Oversight is conducted primarily by the Gang of 8.
The Gang of Eight is a colloquial term for a set of eight leaders within the United States Congress who are briefed on classified intelligence matters by the executive branch. Specifically, the Gang of Eight includes the leaders of each of the two parties from both the Senate and House of Representatives, and the chairs and ranking minority members of both the Senate Committee and House Committee for intelligence as set forth by 50 U.S.C. § 3093(c)(2).
Under normal conditions, the President of the United States is required by Title 50 U.S.C. § 3091(a)(1) to "ensure that the congressional intelligence committees are kept fully and currently informed of the intelligence activities of the United States, including any significant anticipated intelligence activity as required by [the] title." However, under "extraordinary circumstances", when the President thinks "it is essential to limit access" to information about a covert action, 50 U.S.C. § 3093(c)(2) allows the President to limit reporting to the Gang of Eight.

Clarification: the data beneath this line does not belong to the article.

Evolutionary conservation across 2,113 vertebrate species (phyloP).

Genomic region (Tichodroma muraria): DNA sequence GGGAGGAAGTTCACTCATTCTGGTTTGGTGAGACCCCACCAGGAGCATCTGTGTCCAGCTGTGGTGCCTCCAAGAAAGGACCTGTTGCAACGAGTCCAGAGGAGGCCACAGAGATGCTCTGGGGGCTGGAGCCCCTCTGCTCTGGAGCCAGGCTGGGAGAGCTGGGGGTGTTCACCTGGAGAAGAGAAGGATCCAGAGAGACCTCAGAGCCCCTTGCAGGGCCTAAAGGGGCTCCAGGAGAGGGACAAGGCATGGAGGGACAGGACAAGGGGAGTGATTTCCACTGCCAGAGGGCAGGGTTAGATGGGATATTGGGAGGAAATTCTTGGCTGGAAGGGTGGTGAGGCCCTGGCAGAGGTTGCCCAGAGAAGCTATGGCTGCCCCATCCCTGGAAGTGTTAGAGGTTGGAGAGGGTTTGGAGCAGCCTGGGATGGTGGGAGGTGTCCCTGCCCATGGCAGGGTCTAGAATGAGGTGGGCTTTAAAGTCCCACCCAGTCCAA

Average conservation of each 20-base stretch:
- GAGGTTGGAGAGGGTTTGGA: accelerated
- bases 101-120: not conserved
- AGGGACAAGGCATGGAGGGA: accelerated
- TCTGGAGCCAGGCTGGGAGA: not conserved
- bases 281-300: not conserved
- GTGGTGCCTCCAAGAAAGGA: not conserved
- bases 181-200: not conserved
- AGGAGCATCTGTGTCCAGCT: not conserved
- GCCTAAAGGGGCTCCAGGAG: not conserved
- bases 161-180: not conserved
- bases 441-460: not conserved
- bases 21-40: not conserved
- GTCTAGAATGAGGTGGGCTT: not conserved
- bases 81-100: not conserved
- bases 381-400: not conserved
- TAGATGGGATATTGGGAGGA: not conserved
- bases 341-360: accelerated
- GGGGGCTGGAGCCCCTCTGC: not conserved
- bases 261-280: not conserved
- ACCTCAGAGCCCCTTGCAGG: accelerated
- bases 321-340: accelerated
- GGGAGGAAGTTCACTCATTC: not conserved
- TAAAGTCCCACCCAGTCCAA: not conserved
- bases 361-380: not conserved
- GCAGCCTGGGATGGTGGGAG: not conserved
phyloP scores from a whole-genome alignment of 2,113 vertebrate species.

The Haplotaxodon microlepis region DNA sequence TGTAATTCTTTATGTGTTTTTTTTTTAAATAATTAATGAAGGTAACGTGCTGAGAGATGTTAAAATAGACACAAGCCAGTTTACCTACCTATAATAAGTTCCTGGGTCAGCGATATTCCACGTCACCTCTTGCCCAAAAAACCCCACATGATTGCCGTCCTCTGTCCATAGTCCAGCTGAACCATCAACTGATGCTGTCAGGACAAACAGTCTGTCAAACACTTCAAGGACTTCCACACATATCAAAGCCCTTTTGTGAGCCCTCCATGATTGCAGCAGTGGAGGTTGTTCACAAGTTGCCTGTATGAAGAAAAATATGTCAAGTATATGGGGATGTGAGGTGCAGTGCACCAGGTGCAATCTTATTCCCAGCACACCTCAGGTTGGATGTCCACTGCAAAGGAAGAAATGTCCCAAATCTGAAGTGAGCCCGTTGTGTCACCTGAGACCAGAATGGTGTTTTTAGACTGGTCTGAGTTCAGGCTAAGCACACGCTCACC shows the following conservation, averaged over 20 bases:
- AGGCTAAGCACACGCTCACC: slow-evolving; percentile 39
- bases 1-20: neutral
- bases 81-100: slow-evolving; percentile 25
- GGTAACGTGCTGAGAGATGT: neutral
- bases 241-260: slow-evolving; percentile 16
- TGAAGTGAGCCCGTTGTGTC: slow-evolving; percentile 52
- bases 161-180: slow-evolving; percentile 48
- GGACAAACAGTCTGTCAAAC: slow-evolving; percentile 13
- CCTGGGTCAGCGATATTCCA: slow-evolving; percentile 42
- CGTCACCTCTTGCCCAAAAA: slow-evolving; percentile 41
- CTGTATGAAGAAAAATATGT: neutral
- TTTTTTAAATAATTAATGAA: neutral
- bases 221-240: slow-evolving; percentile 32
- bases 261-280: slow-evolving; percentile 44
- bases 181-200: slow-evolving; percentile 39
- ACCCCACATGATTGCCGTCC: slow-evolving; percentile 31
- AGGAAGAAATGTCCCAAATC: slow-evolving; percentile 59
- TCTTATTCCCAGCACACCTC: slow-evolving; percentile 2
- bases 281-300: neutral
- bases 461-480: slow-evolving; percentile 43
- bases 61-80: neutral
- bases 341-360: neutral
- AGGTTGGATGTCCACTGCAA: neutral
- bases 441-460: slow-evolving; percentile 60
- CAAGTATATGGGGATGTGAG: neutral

However, there are a host of legislative (hearings, authorization) and executive branch (Inspector Generals, etc.) processes or organizational authorities that are detailed here
The judiciary also has a role through the Foreign Intelligence Surveillance Court, which oversees and decisions warrant applications to spy on foreign agents operating within the US.